Norwegian scabies


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Related to Norwegian scabies: permethrin, Ivermectin

scabies

 [ska´bēz, ska´be-ēz]
a contagious skin disease caused by the itch mite, Sarcoptes scabiei. Scabies, sometimes popularly called “seven-year itch,” is most likely to erupt in folds of the skin, such as in the groin, beneath the breasts, or between the toes or fingers. It is classified as a sexually transmitted disease.



The adult itch mite has a rounded body about one-fiftieth of an inch long. The skin lesions are caused by the female, which burrows beneath the skin and digs a short tunnel parallel to the surface, in which it lays its eggs. The eggs hatch in a few days, after which the baby mites find their way to the skin surface, where they mate and complete the life cycle.
Symptoms. During the initial tunnel digging and egg laying, the human host may be oblivious to what is happening. There is little itching and there are few lesions. In about a month, the itching becomes intense because of hypersensitivity to the mite. The itch is often worse at night. The tunnels in the skin can now be discerned as slightly elevated grayish white lines. The mite itself can often be seen—with the aid of a magnifying glass—as a tiny black speck at the end of the tunnel. Blisters and pustules also may develop in the skin near the tunnel.
Transmission. Scabies is usually transmitted from person to person by direct skin contact. Transmission via clothing and other inanimate objects is uncommon. Epidemics are fairly common in such places as camps, barracks, and institutions. It is unusual for one member of a family not to communicate it to the others. The Centers for Disease Control and Prevention recommend the wearing of gowns and gloves for close contact with an infested person. Masks are not necessary. All contacts that the patient has had should be treated at the same time.
Treatment andPrevention. Scabies treatment consists of topical permethrin cream (Elimite), lindane, or crotamiton (Eurax), applied from the neck down and then washed off. For infants, 5 to 6 per cent precipitated sulfur in petrolatum, applied twice daily for a week, is usually adequate.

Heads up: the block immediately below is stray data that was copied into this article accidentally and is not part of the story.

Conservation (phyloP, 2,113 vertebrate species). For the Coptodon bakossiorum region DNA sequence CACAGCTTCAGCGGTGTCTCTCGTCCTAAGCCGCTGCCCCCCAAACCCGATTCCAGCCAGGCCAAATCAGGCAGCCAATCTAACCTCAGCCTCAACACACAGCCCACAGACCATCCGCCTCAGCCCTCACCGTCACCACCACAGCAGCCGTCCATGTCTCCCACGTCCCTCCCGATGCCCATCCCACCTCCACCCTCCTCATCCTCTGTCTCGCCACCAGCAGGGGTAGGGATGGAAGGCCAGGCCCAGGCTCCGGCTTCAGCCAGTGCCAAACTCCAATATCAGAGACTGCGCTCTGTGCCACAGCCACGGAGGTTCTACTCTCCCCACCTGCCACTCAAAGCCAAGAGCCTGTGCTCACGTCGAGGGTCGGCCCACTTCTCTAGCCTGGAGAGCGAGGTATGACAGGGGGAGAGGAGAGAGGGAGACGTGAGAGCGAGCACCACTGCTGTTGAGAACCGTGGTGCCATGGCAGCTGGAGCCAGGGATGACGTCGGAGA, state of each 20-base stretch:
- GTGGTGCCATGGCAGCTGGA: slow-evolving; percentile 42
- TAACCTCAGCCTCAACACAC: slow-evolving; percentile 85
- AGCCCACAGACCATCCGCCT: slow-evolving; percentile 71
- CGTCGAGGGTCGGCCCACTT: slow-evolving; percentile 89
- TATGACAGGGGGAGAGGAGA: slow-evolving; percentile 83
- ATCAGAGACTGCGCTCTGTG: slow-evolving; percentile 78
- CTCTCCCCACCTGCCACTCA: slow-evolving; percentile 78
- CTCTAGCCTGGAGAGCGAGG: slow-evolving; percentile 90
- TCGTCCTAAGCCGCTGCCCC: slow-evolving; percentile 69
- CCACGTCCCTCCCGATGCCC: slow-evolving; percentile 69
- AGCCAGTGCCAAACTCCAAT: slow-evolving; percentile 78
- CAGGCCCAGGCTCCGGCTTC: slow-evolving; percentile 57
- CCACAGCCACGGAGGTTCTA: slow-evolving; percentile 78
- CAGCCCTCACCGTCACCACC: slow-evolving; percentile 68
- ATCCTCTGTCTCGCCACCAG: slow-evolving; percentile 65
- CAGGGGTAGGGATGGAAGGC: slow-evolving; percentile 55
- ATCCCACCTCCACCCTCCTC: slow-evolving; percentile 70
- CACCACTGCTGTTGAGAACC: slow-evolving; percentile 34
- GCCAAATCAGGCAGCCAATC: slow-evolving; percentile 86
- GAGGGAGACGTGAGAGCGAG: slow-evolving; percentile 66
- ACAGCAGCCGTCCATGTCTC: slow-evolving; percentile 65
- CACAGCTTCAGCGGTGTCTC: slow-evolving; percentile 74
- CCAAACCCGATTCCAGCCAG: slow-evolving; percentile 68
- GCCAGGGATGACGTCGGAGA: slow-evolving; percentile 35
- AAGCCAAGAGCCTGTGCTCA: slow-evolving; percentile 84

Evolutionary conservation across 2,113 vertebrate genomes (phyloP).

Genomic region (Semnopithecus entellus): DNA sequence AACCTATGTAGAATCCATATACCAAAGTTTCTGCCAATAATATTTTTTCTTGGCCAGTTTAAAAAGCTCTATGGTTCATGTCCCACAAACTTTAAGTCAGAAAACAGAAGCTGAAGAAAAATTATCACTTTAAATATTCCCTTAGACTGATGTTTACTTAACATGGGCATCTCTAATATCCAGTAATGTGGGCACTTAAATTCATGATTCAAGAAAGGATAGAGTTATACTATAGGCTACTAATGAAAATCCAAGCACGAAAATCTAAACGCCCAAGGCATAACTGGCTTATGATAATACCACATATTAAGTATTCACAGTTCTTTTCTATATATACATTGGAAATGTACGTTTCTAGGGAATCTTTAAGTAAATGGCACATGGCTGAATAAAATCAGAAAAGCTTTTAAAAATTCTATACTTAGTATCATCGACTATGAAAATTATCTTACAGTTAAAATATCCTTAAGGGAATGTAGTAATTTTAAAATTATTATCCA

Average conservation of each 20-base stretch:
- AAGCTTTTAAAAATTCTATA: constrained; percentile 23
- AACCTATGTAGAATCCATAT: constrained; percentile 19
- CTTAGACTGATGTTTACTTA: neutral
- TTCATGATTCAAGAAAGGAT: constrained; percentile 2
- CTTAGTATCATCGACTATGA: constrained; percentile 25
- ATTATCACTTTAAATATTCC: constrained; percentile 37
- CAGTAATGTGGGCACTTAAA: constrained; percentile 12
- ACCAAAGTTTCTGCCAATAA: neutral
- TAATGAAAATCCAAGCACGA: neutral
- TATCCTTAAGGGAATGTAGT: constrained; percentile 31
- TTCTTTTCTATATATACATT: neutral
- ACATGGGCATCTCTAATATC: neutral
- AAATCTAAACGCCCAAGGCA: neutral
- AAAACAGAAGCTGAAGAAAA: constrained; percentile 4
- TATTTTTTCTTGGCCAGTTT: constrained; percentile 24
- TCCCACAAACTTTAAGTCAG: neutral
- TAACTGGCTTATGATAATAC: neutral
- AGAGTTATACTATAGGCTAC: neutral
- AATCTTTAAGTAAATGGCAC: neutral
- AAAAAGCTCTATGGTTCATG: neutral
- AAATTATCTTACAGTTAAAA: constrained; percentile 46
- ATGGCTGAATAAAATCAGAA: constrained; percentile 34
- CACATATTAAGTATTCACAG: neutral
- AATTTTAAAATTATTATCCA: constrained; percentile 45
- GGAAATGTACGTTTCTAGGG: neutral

Norwegian scabies a rare, severe form of scabies associated with a heavy infestation of Sarcoptes scabiei, seen especially in the senile and mentally retarded, in patients with poor sensation or severe systemic disease, and in immunocompromised patients; it apparently represents an abnormal host immune response to the etiologic agent. Characteristics include a marked crusting dermatitis of the hands and feet with subungual horny debris, erythematous scaling plaques on the neck, scalp, and trunk that may become generalized, and usually lymphadenopathy and eosinophilia.

Nor·we·gian sca·bies

a severe form of scabies with innumerable mites in thickened stratum corneum; has been linked with cellular immune deficiencies, including AIDS.
Severe scabies, seen in institutionalised persons—e.g., those with Down syndrome—or either debilitated or immunosuppressed patients, caused by Sarcoptes scabiei var hominis
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References in periodicals archive ?
"Norwegian scabies - also known as crusted scabies - is a rare form of scabies and spread by skin to skin contact.
Patients who have Norwegian scabies also have extremely elevated total serum immunoglobulin E and G levels.
In general, patients with dementia or mental retardation and those who are immunocompromised are most susceptible to Norwegian scabies? In ordinary scabies, the number of mites is usually less than 20 per individual.
Increased parasitic load, hyperkeratotic skin, and involvement of the nails make the treatment of Norwegian scabies difficult.
True (A) or false (B)--fill only block A or B: The most effective treatment for Norwegian scabies is oral ivermectin, which requires permission for use from the Medicines Control Council.

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